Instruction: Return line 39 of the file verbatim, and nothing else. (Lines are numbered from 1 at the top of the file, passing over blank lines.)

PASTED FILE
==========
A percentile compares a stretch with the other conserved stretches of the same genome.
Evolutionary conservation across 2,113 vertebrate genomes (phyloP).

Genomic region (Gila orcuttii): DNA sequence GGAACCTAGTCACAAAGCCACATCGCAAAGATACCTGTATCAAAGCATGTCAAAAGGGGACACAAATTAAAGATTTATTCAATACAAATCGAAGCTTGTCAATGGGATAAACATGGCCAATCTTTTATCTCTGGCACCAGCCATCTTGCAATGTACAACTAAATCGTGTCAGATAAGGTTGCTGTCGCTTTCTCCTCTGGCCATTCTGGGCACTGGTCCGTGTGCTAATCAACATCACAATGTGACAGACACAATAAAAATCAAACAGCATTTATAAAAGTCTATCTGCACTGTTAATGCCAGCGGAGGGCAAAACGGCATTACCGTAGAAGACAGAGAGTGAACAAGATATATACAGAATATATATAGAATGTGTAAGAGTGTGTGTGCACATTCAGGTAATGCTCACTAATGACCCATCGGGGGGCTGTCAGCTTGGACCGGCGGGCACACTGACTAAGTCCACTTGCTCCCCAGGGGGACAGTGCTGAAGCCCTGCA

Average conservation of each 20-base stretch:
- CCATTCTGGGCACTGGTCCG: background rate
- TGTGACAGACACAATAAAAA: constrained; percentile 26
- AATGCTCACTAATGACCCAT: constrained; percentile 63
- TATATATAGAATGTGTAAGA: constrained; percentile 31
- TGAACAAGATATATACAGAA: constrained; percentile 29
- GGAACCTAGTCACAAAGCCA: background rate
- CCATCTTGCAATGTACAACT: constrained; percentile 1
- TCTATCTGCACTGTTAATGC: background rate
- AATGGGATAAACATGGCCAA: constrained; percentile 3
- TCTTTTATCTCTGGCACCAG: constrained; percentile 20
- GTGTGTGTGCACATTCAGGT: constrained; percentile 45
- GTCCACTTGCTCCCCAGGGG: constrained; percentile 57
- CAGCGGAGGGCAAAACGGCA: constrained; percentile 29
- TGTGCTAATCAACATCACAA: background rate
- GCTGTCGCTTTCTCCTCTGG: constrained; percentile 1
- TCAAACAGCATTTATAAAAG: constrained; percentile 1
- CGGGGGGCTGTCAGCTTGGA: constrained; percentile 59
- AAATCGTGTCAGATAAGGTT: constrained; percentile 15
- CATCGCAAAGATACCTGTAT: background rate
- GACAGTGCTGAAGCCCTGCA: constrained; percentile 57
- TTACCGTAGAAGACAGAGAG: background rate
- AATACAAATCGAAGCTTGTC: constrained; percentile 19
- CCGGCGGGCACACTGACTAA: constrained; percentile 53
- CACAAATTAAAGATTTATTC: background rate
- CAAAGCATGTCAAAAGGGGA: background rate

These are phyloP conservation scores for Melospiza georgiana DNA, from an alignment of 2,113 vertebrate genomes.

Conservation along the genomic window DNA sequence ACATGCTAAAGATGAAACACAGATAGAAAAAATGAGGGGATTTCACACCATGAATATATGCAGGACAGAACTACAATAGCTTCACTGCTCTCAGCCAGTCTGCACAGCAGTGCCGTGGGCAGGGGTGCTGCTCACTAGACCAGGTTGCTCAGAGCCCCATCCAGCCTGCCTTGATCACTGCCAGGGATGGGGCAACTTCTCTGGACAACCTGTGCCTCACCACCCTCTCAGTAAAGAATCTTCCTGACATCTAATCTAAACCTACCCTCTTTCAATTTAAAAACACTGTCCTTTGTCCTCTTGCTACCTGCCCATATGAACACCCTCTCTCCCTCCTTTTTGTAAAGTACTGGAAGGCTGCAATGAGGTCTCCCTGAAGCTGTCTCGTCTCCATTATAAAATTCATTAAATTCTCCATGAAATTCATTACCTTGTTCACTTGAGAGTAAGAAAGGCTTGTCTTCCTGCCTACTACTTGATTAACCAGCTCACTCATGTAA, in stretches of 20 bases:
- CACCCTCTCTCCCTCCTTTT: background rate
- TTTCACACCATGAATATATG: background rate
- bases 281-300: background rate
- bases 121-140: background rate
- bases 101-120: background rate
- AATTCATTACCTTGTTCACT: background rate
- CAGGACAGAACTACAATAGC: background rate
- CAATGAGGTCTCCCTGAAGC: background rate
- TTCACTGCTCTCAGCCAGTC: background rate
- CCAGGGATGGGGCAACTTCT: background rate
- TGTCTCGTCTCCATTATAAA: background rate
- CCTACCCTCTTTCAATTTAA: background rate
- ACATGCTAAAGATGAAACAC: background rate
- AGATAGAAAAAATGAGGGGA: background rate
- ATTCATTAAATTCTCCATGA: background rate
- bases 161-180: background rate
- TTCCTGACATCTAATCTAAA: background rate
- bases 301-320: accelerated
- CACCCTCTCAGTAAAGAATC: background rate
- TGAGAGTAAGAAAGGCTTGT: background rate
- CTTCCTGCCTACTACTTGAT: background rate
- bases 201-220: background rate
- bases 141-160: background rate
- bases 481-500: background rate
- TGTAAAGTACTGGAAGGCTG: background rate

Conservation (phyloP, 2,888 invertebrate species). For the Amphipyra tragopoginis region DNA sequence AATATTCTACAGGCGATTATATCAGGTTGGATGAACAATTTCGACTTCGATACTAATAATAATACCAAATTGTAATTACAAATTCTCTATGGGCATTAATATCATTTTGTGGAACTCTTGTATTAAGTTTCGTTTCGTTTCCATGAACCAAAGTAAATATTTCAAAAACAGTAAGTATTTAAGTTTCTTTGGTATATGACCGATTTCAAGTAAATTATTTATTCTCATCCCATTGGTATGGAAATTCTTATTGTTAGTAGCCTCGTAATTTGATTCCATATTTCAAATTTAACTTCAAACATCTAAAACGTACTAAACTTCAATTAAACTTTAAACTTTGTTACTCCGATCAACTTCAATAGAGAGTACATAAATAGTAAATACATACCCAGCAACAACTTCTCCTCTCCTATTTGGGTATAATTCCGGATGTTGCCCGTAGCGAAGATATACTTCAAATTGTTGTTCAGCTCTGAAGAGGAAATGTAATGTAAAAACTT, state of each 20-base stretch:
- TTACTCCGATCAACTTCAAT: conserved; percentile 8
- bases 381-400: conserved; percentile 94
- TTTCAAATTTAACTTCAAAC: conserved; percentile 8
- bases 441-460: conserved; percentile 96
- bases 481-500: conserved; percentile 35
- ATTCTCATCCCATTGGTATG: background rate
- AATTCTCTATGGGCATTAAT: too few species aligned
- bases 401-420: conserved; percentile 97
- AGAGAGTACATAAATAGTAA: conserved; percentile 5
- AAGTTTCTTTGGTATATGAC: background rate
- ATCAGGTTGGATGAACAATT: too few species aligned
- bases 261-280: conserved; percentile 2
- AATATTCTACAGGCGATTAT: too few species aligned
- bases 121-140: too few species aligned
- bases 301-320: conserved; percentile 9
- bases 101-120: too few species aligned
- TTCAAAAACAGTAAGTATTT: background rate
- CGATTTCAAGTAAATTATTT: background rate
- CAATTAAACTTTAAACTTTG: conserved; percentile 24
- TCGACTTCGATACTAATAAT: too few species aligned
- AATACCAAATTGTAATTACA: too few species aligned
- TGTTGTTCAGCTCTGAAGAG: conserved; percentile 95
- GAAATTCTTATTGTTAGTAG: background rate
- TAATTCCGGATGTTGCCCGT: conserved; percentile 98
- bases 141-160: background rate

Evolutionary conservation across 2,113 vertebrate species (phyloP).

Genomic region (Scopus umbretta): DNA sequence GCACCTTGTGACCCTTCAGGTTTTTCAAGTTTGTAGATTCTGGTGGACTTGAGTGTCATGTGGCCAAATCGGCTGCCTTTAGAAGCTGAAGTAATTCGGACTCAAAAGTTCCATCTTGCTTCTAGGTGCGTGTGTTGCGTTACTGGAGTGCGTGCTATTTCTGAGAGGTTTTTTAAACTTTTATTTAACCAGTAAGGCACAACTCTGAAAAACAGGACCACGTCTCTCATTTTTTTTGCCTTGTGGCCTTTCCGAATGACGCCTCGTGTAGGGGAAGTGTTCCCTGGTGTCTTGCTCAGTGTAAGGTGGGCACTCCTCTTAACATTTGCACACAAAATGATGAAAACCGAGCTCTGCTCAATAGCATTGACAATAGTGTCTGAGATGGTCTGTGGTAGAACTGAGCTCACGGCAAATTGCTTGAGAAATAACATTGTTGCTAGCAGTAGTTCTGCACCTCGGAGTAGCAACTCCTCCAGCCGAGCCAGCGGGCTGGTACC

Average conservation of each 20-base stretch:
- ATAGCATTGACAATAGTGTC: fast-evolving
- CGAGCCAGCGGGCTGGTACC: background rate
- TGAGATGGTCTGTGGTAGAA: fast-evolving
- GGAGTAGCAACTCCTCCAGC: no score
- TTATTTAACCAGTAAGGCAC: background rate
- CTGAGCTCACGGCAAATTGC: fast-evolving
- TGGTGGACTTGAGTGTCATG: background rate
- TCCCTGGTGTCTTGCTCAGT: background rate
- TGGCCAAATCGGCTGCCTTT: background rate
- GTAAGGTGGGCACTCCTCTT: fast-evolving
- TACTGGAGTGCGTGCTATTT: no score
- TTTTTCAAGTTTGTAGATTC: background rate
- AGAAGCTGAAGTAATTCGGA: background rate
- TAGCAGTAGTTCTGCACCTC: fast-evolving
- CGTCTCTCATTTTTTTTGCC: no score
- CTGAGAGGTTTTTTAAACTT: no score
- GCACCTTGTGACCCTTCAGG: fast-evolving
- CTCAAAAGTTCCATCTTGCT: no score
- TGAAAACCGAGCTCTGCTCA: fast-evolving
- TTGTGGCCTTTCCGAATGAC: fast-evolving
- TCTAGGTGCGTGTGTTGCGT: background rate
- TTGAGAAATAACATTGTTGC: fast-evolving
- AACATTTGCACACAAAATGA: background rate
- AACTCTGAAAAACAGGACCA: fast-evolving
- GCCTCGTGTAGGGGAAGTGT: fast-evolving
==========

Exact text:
- CAATGAGGTCTCCCTGAAGC: background rate